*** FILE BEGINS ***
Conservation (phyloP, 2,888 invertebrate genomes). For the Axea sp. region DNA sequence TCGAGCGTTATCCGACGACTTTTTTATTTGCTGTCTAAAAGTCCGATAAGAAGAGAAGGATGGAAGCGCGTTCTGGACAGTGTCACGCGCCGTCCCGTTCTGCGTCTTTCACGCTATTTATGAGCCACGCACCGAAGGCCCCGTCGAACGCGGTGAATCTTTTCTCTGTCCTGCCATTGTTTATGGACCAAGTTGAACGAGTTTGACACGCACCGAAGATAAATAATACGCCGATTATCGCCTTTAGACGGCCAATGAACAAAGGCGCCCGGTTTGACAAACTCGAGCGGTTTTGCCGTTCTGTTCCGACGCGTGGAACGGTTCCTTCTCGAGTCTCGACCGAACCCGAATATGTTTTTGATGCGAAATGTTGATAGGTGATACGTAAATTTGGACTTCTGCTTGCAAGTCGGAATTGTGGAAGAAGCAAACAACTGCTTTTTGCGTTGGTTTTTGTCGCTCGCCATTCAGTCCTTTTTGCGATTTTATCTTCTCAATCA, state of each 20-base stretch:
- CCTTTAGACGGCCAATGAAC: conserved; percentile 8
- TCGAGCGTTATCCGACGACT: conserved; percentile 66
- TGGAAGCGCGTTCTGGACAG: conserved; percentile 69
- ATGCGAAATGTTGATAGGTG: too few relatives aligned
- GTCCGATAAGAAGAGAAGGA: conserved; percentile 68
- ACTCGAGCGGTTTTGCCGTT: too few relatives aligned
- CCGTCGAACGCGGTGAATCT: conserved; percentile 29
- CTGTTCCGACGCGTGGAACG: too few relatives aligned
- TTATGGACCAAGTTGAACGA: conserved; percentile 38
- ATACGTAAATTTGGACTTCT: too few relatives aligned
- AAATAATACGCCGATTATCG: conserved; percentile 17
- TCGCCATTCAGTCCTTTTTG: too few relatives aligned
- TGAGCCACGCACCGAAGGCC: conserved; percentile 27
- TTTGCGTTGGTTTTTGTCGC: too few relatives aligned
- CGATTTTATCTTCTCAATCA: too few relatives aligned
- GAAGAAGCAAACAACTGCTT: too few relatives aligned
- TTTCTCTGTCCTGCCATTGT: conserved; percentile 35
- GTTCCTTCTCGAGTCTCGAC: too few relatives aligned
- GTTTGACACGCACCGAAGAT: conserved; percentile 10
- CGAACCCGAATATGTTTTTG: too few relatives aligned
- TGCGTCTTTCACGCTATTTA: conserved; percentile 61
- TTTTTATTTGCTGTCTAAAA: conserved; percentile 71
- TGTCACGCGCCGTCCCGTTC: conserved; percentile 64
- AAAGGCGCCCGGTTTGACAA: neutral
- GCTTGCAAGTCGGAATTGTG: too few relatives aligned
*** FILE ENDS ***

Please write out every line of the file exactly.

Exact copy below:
Conservation (phyloP, 2,888 invertebrate genomes). For the Axea sp. region DNA sequence TCGAGCGTTATCCGACGACTTTTTTATTTGCTGTCTAAAAGTCCGATAAGAAGAGAAGGATGGAAGCGCGTTCTGGACAGTGTCACGCGCCGTCCCGTTCTGCGTCTTTCACGCTATTTATGAGCCACGCACCGAAGGCCCCGTCGAACGCGGTGAATCTTTTCTCTGTCCTGCCATTGTTTATGGACCAAGTTGAACGAGTTTGACACGCACCGAAGATAAATAATACGCCGATTATCGCCTTTAGACGGCCAATGAACAAAGGCGCCCGGTTTGACAAACTCGAGCGGTTTTGCCGTTCTGTTCCGACGCGTGGAACGGTTCCTTCTCGAGTCTCGACCGAACCCGAATATGTTTTTGATGCGAAATGTTGATAGGTGATACGTAAATTTGGACTTCTGCTTGCAAGTCGGAATTGTGGAAGAAGCAAACAACTGCTTTTTGCGTTGGTTTTTGTCGCTCGCCATTCAGTCCTTTTTGCGATTTTATCTTCTCAATCA, state of each 20-base stretch:
- CCTTTAGACGGCCAATGAAC: conserved; percentile 8
- TCGAGCGTTATCCGACGACT: conserved; percentile 66
- TGGAAGCGCGTTCTGGACAG: conserved; percentile 69
- ATGCGAAATGTTGATAGGTG: too few relatives aligned
- GTCCGATAAGAAGAGAAGGA: conserved; percentile 68
- ACTCGAGCGGTTTTGCCGTT: too few relatives aligned
- CCGTCGAACGCGGTGAATCT: conserved; percentile 29
- CTGTTCCGACGCGTGGAACG: too few relatives aligned
- TTATGGACCAAGTTGAACGA: conserved; percentile 38
- ATACGTAAATTTGGACTTCT: too few relatives aligned
- AAATAATACGCCGATTATCG: conserved; percentile 17
- TCGCCATTCAGTCCTTTTTG: too few relatives aligned
- TGAGCCACGCACCGAAGGCC: conserved; percentile 27
- TTTGCGTTGGTTTTTGTCGC: too few relatives aligned
- CGATTTTATCTTCTCAATCA: too few relatives aligned
- GAAGAAGCAAACAACTGCTT: too few relatives aligned
- TTTCTCTGTCCTGCCATTGT: conserved; percentile 35
- GTTCCTTCTCGAGTCTCGAC: too few relatives aligned
- GTTTGACACGCACCGAAGAT: conserved; percentile 10
- CGAACCCGAATATGTTTTTG: too few relatives aligned
- TGCGTCTTTCACGCTATTTA: conserved; percentile 61
- TTTTTATTTGCTGTCTAAAA: conserved; percentile 71
- TGTCACGCGCCGTCCCGTTC: conserved; percentile 64
- AAAGGCGCCCGGTTTGACAA: neutral
- GCTTGCAAGTCGGAATTGTG: too few relatives aligned